23 April 2013
Sophia Antipolis, France.
Nicox S.A. (NYSE Euronext Paris: COX) today announced promising pre-clinical results on naproxcinod, a CINOD (Cyclooxygenase-Inhibiting Nitric Oxide-Donating) anti-inflammatory candidate, in models of muscular dystrophies. The data were presented by Nicox and the Center for Genetic Medicine Research1, a center within the Children’s Research Institute, Children’s National Medical Center, in a poster session on April 22nd at the Muscular Dystrophy Association (MDA) Scientific Conference in Washington, DC.
The research study data were presented in a poster entitled “Long-term treatment with naproxcinod significantly improves skeletal and cardiac disease phenotype in mdx mouse model of dystrophy” (poster #175). In this study, the effects of naproxcinod were investigated on skeletal and cardiac muscle function in mdx mice. Three doses of naproxcinod (10, 21 and 41 mg/kg) were given orally to 4-week-old mdx mice (a reference model for Duchenne Muscular Dystrophy, DMD) for 9 months and compared to 0.9 mg/kg of prednisolone. The results of the study suggest that naproxcinod may have potential as a safe therapeutic option for the treatment of muscular dystrophies. Naproxcinod treatment at 10 and 21mg/kg resulted in significant improvements in hind limb grip strength as well as an approximately 25-30% decrease in inflammation in fore and hind limbs measured by in vivo optical imaging. Furthermore, there were significant improvements in heart function as evidenced by improved fraction shortening and ejection fraction, measured using echocardiography, along with improvements in systolic blood pressure. In addition, the long term detrimental effects of prednisolone typically seen in skeletal and heart function were not observed at the effective doses of naproxcinod.
Naproxcinod is a CINOD (Cyclooxygenase-Inhibiting Nitric Oxide-Donating) anti-inflammatory candidate originally developed by Nicox for the relief of the signs and symptoms of osteoarthritis. The results presented on April 22nd 2013 were from an exploratory research study sponsored by Nicox and conducted at the Center for Genetic Medicine Research1. The objective was to investigate the potential for the use of naproxcinod in Duchenne Muscular Dystrophy (DMD) as there is evidence that nitric oxide can play a critical role in the functioning of skeletal muscle.
The Nicox’s current strategy is to evaluate the opportunity to out-licence naproxcinod for the treatment of the signs and symptoms of osteoarthritis of the knee. Separately, the Company is also seeking specialized partners in the field of rare diseases who would be able to undertake and fund the potential development of naproxcinod in muscular dystrophy. This approach is aimed at maximising the opportunities to progress the development of naproxcinod in one of these indications.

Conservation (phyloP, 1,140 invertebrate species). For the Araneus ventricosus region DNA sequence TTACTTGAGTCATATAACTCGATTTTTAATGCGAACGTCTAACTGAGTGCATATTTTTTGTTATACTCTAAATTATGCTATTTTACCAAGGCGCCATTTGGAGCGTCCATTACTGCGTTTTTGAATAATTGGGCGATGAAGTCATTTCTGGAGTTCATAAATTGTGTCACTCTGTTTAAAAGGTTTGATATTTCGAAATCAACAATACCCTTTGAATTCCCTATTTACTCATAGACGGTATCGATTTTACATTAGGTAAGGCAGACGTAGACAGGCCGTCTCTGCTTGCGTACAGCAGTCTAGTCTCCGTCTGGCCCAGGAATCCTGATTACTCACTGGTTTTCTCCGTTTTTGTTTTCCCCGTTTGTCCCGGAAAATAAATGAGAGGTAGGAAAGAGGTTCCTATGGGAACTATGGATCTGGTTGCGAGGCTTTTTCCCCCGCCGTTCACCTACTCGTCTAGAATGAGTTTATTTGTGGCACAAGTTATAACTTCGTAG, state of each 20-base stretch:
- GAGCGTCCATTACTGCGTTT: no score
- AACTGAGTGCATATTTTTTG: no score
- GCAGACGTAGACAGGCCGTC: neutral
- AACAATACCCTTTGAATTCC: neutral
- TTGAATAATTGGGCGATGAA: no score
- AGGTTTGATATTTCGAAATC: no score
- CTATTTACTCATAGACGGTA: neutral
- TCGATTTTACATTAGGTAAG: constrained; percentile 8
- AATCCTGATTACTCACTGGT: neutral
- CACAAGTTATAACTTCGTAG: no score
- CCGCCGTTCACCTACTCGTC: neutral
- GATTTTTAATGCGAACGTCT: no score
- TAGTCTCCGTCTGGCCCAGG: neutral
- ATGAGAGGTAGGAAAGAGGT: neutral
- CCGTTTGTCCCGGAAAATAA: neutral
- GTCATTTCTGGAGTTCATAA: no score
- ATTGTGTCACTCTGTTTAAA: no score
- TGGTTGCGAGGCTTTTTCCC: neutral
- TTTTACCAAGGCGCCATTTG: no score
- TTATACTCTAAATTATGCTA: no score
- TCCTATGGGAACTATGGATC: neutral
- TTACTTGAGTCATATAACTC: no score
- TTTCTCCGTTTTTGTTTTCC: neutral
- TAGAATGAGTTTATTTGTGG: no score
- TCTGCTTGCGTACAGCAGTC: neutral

About muscular dystrophies:
Muscular dystrophies are a group of inherited diseases that cause muscle weakness and muscle loss. These diseases are due to defects in muscle proteins, leading to structure alteration and continuous damage of fibers during contraction. DMD is the most common and serious form of muscular dystrophy, with the onset of symptoms occurring in early childhood (usually between three and five years of age) and primarily affects boys. This progressive condition worsens throughout childhood, with patients becoming wheelchair-bound between the ages of seven and thirteen. Most DMD patients die by the age of 20, most frequently as a direct result of respiratory/cardiac failure.
1The Center for Genetic Medicine Research (GenMed) is a center within the Children’s Research Institute, at Children’s National Medical Center, in Washington DC. The Center is dedicated to translational research in muscular dystrophy. Founded in 1999, GenMed serves as the Department of Integrative Systems Biology (ISB) at the George Washington University School of Medicine and Health Sciences. The muscle disease research group is among the largest worldwide, and includes drug development, pre-clinical, and clinical research groups. GenMed has 50 faculty members and about 170 staff.